Sen. Bernie Sanders: It's time for Democratic ‘soul-searching’

At a Monitor Breakfast, Sanders, named chair of 'outreach' for Senate Democrats, said the 'real action to transform' the country would come in 'grass-roots America.'

Bryan Olin Dozier
Sen. Bernie Sanders (I) of Vermont, who spoke at a Monitor breakfast in Washington Nov. 17, 2016, has been appointed chair of 'outreach' for Senate Democrats.

“It’s time for soul-searching within the Democratic Party,” Sen. Bernie Sanders told a roomful of reporters Thursday, nine days after the party got wiped out in national elections.

There’s some irony in his comment, given that Senator Sanders is technically not a Democrat. But the Vermont independent, who ran a “political revolution” against Hillary Clinton in the Democratic presidential primaries, is now as important as anybody to a party seeking to find its way forward.

Sanders won more than 12 million votes and – like the campaign of President-elect Donald Trump – drew massive crowds with a populist message aimed at Americans feeling ignored by Washington and left behind by a changing economy. He’s just published a new book, “Our Revolution: A Future to Believe In.”

Now Sanders is a critical player in the Democrats’ effort to reinvent themselves. On Wednesday, he was named chair of “outreach” for Senate Democrats – a new position in the party’s Senate leadership.

What does that mean, exactly?

“If anybody has any ideas, let me know,” Sanders laughed, replying to the question at a breakfast hosted by The Christian Science Monitor. “We’re trying to figure it out.”

But clearly, Sanders has already given it some thought.

“Without offending anybody in the room,” he said, “the real action to transform America is not going to take place on Capitol Hill.”

It’s going to take place in “grass-roots America,” among those struggling economically, among young people, among people concerned about the environment, the senator said.

“I initially understand my role to be to bring those people into the political process, to demand that the US Congress, the United States government, and the new president represent the needs of all people, and not just the people on top,” Sanders said.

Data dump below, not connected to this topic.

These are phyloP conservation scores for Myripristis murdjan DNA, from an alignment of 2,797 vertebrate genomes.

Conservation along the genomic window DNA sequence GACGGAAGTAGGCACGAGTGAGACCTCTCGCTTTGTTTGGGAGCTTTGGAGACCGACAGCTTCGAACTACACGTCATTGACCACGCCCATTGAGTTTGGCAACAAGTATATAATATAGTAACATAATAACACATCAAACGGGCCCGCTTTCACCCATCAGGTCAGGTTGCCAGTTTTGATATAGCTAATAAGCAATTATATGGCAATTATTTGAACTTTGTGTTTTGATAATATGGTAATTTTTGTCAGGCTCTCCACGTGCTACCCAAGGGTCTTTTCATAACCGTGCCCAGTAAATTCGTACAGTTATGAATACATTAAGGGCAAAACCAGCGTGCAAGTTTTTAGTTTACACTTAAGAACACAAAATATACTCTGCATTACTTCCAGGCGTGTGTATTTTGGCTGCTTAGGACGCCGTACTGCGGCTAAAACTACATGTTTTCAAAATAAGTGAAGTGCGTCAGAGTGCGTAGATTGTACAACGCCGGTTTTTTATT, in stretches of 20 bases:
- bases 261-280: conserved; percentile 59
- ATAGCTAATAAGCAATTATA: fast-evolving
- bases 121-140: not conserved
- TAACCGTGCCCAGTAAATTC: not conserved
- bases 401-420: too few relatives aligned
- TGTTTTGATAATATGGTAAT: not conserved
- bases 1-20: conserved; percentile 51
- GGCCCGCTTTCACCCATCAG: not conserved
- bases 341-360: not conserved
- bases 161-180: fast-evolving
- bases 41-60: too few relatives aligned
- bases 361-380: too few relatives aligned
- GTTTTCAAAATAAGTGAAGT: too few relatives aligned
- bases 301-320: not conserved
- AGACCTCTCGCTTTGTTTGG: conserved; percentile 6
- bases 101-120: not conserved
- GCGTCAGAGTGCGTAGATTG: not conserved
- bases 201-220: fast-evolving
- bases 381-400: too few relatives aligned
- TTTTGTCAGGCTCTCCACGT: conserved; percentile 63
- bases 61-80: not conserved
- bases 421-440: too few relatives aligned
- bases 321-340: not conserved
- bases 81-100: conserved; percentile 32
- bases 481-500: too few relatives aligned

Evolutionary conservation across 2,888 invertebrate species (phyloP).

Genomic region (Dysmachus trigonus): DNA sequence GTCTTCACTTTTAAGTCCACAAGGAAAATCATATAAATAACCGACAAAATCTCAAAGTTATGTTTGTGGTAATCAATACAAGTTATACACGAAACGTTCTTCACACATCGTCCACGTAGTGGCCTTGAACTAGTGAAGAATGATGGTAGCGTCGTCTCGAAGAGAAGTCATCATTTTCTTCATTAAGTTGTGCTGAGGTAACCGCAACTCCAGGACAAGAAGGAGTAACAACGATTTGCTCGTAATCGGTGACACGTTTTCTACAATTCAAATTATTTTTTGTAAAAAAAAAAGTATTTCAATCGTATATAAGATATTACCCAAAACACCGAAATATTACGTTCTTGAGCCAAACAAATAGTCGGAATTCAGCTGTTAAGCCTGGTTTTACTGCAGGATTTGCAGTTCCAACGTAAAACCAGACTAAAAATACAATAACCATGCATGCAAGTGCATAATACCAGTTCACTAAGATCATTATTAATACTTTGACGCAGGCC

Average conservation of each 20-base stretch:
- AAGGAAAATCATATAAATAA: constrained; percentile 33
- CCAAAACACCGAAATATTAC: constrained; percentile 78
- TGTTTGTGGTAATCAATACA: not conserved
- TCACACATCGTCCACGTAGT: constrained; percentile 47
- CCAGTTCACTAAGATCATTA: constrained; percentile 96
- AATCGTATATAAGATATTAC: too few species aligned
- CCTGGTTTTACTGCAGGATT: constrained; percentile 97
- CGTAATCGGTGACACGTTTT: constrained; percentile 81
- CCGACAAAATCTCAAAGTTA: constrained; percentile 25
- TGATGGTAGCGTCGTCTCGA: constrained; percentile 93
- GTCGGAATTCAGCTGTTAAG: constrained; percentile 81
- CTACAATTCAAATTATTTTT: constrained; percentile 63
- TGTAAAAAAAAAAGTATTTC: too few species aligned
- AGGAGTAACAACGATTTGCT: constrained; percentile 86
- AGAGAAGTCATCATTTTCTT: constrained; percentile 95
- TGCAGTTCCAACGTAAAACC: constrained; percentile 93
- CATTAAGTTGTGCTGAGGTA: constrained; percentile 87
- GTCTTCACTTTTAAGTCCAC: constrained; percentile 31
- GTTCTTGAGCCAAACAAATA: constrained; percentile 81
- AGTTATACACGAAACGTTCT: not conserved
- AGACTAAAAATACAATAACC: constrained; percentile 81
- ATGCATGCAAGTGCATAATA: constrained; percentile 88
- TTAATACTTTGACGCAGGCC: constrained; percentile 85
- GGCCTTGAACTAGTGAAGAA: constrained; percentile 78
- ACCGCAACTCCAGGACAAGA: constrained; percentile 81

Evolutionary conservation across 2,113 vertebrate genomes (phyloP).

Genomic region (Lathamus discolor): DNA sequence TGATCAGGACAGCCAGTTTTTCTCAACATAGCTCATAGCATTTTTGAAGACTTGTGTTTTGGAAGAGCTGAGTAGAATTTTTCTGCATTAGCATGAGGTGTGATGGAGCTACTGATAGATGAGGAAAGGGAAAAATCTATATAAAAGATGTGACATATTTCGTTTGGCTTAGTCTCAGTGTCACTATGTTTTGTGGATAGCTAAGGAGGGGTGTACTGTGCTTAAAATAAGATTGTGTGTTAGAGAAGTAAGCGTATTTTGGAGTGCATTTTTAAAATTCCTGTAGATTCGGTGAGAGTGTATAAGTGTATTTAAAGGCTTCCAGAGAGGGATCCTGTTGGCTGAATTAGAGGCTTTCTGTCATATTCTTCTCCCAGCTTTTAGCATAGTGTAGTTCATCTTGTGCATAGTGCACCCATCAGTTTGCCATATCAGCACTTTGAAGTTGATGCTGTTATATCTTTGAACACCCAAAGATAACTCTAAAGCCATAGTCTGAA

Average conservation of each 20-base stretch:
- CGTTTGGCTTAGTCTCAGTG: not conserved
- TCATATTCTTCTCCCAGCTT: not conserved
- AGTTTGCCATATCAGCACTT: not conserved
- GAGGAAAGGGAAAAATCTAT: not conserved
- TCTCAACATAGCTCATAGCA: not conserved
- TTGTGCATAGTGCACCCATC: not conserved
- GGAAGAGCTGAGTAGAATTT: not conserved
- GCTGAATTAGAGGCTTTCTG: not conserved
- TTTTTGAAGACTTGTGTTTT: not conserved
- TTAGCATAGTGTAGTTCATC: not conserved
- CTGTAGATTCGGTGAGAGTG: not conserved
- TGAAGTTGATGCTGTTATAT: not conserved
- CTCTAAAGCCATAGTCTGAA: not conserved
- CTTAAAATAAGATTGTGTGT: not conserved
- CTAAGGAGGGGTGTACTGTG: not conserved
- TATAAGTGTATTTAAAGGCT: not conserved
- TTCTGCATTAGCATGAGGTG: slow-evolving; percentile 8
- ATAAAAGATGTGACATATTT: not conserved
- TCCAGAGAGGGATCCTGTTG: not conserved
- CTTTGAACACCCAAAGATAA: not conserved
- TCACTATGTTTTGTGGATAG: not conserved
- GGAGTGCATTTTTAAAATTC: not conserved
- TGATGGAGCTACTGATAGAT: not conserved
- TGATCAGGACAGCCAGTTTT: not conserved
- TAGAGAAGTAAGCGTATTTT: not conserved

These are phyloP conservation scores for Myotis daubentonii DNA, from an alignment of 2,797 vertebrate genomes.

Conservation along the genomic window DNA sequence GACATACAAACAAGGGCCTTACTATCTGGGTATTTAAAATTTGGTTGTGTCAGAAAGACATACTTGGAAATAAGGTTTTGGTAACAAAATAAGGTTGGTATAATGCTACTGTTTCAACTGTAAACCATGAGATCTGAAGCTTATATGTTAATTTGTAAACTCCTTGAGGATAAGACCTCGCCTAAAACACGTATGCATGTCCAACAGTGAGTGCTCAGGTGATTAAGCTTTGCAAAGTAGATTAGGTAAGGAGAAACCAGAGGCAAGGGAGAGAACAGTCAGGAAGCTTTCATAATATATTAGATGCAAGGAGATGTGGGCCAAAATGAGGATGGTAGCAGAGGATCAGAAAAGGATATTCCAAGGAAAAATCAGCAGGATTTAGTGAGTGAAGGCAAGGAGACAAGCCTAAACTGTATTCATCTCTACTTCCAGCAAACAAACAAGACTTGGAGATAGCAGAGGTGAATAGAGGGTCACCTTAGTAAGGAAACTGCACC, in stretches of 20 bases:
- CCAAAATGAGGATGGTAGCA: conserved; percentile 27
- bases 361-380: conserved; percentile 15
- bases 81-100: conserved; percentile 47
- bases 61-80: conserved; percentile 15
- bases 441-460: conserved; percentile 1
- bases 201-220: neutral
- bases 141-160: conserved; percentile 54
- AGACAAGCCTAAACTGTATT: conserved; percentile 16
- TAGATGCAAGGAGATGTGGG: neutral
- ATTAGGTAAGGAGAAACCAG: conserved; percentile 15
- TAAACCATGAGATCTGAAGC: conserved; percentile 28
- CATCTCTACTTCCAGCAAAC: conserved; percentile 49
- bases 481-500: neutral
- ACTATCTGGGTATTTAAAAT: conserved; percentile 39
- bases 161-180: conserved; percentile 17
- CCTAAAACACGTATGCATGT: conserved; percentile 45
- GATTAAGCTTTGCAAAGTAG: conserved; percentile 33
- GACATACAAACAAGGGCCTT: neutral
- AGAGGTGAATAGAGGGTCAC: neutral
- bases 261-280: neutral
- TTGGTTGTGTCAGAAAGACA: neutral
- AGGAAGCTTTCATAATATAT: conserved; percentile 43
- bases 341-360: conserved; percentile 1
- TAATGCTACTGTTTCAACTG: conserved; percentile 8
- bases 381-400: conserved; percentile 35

Sanders cited the relatively low turnout in American elections, at least compared with other countries. (Turnout on Nov. 8 has been pegged at about 58 percent of eligible voters.)

“Why is it that tens of millions of poor people, young people, working people don’t get involved in the political process?” Sanders asked.

One goal of his new job, he said, will be to make people aware that politics is not just Election Day but every day.

One of the burning – though unanswerable – questions is whether Sanders could have defeated Mr. Trump in the general election. On Wednesday night, in remarks at George Washington University, Sanders suggested he could have won

But when asked Thursday, Sanders said he didn’t know, and it didn’t matter. “It doesn’t make much sense to me to be looking backward,” he said. “Right now, this country faces enormous crises.”

“We have a middle class which is in decline, we have massive levels of income and wealth inequality, and we have a President-elect Trump who concerns many, many people,” he continued, noting that Clinton beat Trump in the popular vote by many hundreds of thousands of votes.

Sanders also called on Trump to withdraw his appointment of former Breitbart News executive Stephen Bannon as chief strategist and senior counselor in the Trump White House. Critics have accused Mr. Bannon of promoting racist and sexist views via his news site, which is popular among the so-called alt-right.

“What we are seeing all over this country is extraordinary fear about a president who in his career, before he ran for president, led the so-called birther movement, which was a racist effort to undermine the legitimacy of our first African-American president,” Sanders said.

Still, the Vermonter held open the possibility of making common cause with Trump on some issues. One is to reinstate the Glass-Steagall banking rules. The Depression-era act was aimed at breaking up big banks, but was undone in 1999, allowing banks to combine investment and commercial activities. Both Sanders and Trump want to bring back a modern version of Glass-Steagall; similar provisions appear in both parties’ platforms.

Like Sanders, Trump ran on a populist, anti-establishment message. Sanders said he is watching to see if Trump stays true to his word not to cut Medicare, Medicaid, and Social Security.

“He talked about raising the minimum wage to $10,” Sanders said. “That’s not high enough for me, but it’s better than $7.25 an hour, and we look forward to working with him to raise the minimum wage.”

On that, and a host of other issues of concern to financially strapped Americans, such as the cost of prescription drugs, Sanders said “we’ll find out soon enough” if Trump’s promises were sincere.

“Our job is to hold him accountable,” Sanders said, “and we intend to do that.”

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